Isabelle Stever’s in pre-production for Hotel Lounge: A German aid worker who falls for a much younger Lebanese man.
Nicolas Wackerbarth is about to wrap up Halbschatten (Half Shadows), in which a 37-year-old woman accepts an invitation from her lover to spend a summer in the south of France; when she arrives, she finds only his children.
Noting that 2013 and 2014 look very promising indeed, Christoph also mentions that Maren Ade, Romuald Karmakar, Ulrich Köhler, Angela Schanelec, and Henner Winckler are also at work on new projects.
DVD/Blu-ray. For Screen Comment, Ali Naderzad has translated Jean-Michel Frodon‘s review of a new boxed set of films restored by Martin Scorsese’s World Cinema Foundation, now out from Carlotta Films. The set collects four films “very different from each other” though “what they do hold in common is their overwhelming distinctiveness”: Ermek Shinarbaev’s Revenge (1991), “a Russian-language Kazakhi movie whose characters are Korean,” Ahmed El Maanouni’s Trances (1981), Fred Zinnemann and Emilio Muriel Gomez’s Redes (1936), actually photographer Paul Strand’s project, Frodon argues, and Djibril Diop Mambéty‘s Touki Bouki (1973), “an extraordinarily inventive and original film, for which one would be hard put to find an equivalent anywhere in the world, including in Africa.”
Dave Kehr reviews a selection of new releases including George Sidney’s Bye Bye Birdie (1963), in which Ann-Margret’s rendition of the title tune “stops the show before it has even begun. Wearing a canary-yellow dress before a simple, deep-blue backdrop, she locks her eyes with the camera lens and, in one continuous take, delivers a performance so charged with erotic energy that you can practically feel a nation’s toes curling.”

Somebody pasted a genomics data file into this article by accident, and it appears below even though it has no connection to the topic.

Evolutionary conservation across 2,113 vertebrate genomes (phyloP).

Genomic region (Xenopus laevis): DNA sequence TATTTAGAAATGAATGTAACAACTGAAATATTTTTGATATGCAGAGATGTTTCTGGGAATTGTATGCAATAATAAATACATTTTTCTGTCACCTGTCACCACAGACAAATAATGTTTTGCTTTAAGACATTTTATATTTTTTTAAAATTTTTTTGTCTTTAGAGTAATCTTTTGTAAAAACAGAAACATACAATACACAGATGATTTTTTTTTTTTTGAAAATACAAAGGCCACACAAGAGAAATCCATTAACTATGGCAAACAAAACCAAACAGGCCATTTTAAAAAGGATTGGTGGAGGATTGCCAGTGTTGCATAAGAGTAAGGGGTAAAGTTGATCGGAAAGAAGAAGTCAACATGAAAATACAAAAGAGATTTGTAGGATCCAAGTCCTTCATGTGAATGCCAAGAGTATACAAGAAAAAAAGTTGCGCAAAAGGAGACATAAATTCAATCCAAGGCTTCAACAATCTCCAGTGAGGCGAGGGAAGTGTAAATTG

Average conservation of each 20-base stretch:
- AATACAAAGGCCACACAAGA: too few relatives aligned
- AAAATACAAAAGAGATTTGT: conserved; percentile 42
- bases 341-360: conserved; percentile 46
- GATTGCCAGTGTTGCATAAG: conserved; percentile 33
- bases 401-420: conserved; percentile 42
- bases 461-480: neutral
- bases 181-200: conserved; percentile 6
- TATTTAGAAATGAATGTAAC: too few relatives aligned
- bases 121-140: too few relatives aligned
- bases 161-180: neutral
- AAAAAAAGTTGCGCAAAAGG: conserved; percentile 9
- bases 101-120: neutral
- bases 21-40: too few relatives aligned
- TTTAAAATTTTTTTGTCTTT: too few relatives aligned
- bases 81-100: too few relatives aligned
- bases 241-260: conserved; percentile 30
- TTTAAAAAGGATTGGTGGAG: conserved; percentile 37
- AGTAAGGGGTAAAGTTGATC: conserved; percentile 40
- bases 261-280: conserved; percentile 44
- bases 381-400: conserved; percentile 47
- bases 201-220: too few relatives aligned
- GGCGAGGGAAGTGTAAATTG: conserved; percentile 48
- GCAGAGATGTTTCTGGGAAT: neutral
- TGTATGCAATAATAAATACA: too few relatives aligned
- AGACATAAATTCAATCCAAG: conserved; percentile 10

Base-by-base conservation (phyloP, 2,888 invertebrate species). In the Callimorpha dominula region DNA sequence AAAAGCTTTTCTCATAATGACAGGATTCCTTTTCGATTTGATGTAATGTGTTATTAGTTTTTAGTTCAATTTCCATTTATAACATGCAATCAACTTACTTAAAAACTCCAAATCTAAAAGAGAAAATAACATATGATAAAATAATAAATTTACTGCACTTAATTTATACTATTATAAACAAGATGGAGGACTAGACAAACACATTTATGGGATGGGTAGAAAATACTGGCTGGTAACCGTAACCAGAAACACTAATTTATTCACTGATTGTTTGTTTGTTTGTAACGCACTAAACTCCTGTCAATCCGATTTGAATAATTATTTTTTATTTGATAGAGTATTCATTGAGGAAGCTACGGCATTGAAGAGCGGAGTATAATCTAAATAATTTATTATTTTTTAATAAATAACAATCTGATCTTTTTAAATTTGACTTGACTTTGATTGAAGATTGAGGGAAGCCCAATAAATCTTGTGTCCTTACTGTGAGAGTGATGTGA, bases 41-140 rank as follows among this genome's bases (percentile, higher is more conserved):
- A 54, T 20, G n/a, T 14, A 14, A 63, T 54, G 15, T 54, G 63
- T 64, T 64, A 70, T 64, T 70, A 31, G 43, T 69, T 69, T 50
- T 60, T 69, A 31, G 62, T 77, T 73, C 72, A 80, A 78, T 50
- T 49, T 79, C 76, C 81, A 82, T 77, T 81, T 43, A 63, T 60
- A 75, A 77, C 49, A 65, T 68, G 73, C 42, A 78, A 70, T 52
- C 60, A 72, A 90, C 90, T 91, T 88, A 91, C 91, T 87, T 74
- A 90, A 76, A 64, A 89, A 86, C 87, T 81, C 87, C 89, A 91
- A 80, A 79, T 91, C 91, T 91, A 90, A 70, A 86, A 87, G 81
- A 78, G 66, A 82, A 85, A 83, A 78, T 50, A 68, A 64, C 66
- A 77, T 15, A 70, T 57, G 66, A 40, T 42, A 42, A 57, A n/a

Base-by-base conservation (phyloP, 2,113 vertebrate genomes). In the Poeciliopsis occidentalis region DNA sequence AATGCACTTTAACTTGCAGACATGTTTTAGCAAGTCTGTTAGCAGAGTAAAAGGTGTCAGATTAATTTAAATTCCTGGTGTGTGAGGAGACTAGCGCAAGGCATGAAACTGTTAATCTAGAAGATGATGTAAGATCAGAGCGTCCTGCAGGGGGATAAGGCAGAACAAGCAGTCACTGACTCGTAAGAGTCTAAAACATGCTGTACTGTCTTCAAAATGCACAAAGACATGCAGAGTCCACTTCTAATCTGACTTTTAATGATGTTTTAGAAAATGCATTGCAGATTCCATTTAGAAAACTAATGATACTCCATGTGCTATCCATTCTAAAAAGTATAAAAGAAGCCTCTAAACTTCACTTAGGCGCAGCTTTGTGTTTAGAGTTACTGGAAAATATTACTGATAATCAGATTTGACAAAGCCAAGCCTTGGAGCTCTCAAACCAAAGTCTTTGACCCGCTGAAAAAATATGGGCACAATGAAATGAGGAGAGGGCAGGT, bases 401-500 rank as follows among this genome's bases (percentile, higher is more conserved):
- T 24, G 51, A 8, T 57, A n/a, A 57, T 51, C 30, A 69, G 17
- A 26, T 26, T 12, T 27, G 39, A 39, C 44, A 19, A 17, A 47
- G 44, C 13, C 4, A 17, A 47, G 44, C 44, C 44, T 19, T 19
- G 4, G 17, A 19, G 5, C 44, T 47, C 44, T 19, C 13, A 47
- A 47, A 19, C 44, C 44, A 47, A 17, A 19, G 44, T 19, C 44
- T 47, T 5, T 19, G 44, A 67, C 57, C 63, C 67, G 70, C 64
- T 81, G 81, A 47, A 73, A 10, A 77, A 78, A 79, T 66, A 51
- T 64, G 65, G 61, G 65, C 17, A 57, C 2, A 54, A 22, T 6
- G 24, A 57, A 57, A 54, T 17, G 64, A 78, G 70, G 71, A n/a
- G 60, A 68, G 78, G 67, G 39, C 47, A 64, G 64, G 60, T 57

Reading. Light Industry‘s posted Artforum‘s special 1971 issue on film, edited by Annette Michelson and including pieces by Hollis Frampton and Michael Snow.
“Directors are required to be showmen, particularly directors of documentaries, who always have to hustle to finance and screen their work,” writes Hari Kunzru for Hazlitt. “But [Werner] Herzog’s presence, his insistence on being in the middle of things, is something more like an artistic strategy—which is to say it’s the very opposite of a strategy, unless it’s possible to be both strategic and uncalculated, canny and impulsive at the same time.”
David Liu presents “a transcription of a Q&A session held at UC Berkeley’s Pacific Film Archive in November 2010, in which American director Kelly Reichardt discussed her career and creative process.”
Just up at the Chiseler: John Strausbaugh on Eddie Cantor, Imogen Smith on Route 66, a TV show that “ran from 1960 to 1964 on the slender premise of two young men driving aimlessly around America,” and Jim Knipfel on The Untouchables, a show “narrated by legendary staccato newsman Walter Winchell” and featuring an “endless parade of great character actors.”
Further browsing. This week’s “Underground Film Links” from Mike Everleth.